Nellie Andreeva

Desperate Housewives creator Marc Cherry will keep his promise from several years ago to make a cameo in the dramedy’s series finale. “I’m going to do a Hitchcock, and the hair and makeup people will go through more hell that day than they’ve ever gone through with this cast,” Cherry said during the Desperate Housewives TCA session, adding later that he hasn’t decided what character he will play. Cherry refused to give any hints about how the long-running dramedy will end but said that the final act in the last episode will be the way he had envisioned it in his head for the past 7 1/2 years. After eight seasons, Cherry felt “it was time” for the show to end and rules out a Desperate Housewives movie in the future: “I ran into Michael Patrick King at the airport and congratulated him on that whole Sex and the City phenomenon. But in the case of that show, they did only 69 episodes. The advantage for him is that they hadn’t really plumbed the depths of those characters. After eight years, boy, I think we’re done. That’s not a bad thing, I just feel very satisfied with where we are,” Cherry said, adding, “And I’m just never sending any of these gals to Dubai, that’s all I’m saying,” a jab at the largely panned Sex And The City movie sequel. After keeping it light with jokes throughout the panel, Cherry turned serious at the end, closing the proceeding with a heartfelt speech about Desperate Housewives coming to an end. Here it is:

People keep asking me if it’s bittersweet, and I go, “No.  It’s completely sweet,” because I’m smart enough to know, when I started this ‑‑ this is my 23rd year as a professional writer ‑‑ there’s no such thing as a job that goes on forever.  All good things come to an end.  And I was SO fucked. I was in ‑‑ like a $100,000 in debt to my mother.  I went through years without an interview for a job.  No one thought I was anything.  I had friends that didn’t even call for a while.  And then, like, I write this script because it was my attempt to show people that I was a better writer than maybe they thought, and all hell broke loose.  And right from the start, I knew it was going to be a roller coaster, but I’m smart enough, and the way my mom brought me up, I was humane enough to go, “It’s all good.  Even the bad stuff is good.  Even those days when I’m exhausted” ‑‑ and for those of you who saw me, I’m, like, 50 pounds thinner than I was the first season because I was stuffing carbs into my face constantly to write because I was writing so much of that first season.  That’s why I was so thankful when folks like (exec producer) Bob (Daily) came along to take some of the burden off me ‑‑ that even during the bad times, it was fantastic.  Even, like, when some other show comes along and it’s the hot new show, I’m like, “Good for you.  Go with it, babe.”  This is how this industry works.  It’s like life.  To everything there is a season.  Our seasons are coming to an end.  And so I just ‑‑ for all of us, we’re just so grateful for the ride we’ve had because not many people in this business get to experience what we have all collectively experienced.  So that’s how I feel, is just grateful and looking forward to the next chapter.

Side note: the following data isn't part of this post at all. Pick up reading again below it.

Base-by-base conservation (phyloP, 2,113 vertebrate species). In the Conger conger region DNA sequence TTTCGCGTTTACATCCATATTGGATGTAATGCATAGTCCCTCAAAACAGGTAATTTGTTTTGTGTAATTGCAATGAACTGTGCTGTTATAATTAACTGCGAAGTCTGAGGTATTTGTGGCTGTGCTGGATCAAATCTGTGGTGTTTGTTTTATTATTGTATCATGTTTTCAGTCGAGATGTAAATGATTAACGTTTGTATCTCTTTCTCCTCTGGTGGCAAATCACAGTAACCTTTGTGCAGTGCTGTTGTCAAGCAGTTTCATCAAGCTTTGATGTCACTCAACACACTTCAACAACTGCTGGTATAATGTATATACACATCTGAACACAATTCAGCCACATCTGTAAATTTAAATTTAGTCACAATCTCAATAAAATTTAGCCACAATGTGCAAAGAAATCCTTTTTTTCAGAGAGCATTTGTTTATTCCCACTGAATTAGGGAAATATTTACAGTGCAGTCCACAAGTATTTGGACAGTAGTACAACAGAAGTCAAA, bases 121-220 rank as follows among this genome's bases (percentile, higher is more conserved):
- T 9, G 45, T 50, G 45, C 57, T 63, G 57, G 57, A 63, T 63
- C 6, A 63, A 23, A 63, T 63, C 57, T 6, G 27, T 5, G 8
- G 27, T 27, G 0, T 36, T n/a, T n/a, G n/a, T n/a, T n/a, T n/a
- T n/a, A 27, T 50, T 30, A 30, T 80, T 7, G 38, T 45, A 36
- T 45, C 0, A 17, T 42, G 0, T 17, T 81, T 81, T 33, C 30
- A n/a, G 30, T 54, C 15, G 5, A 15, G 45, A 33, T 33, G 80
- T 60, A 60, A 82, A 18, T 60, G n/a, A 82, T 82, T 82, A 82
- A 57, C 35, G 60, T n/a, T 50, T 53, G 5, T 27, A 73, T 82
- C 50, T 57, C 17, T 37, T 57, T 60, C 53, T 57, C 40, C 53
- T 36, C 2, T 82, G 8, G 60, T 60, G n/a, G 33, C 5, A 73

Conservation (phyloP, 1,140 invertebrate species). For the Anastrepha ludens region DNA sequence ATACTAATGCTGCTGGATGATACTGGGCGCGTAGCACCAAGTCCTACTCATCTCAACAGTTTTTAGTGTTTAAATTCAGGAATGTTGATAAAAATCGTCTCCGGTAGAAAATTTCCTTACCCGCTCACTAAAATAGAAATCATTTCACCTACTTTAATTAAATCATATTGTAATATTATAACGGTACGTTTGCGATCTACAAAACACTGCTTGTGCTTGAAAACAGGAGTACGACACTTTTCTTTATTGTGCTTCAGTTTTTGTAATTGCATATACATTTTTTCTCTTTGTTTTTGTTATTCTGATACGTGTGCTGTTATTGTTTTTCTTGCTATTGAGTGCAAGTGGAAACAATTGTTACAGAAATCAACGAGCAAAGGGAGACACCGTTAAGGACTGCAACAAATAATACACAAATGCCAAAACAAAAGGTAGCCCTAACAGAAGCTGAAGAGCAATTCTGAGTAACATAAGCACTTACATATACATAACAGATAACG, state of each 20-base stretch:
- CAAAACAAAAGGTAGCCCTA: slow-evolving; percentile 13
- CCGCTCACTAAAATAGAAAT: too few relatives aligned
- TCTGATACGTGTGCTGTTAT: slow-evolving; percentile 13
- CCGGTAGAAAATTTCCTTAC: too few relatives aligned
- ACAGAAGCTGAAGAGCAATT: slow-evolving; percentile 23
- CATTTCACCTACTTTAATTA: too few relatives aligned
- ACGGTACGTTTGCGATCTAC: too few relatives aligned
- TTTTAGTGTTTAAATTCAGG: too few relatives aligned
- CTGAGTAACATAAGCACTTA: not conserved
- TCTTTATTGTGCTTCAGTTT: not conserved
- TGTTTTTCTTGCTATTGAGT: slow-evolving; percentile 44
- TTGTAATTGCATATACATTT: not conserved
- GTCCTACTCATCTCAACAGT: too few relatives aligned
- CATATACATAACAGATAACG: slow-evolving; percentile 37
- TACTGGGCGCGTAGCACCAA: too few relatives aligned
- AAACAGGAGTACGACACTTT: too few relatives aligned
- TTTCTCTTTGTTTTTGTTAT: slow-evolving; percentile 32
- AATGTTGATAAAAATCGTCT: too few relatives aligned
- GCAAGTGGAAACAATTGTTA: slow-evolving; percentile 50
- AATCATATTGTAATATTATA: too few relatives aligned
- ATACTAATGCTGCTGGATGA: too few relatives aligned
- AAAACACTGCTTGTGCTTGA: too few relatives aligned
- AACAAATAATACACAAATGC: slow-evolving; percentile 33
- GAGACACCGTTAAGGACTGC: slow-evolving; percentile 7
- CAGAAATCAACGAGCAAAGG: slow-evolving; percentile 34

TV Editor Nellie Andreeva - tip her here.

Get Deadline news and alerts sent to your inbox.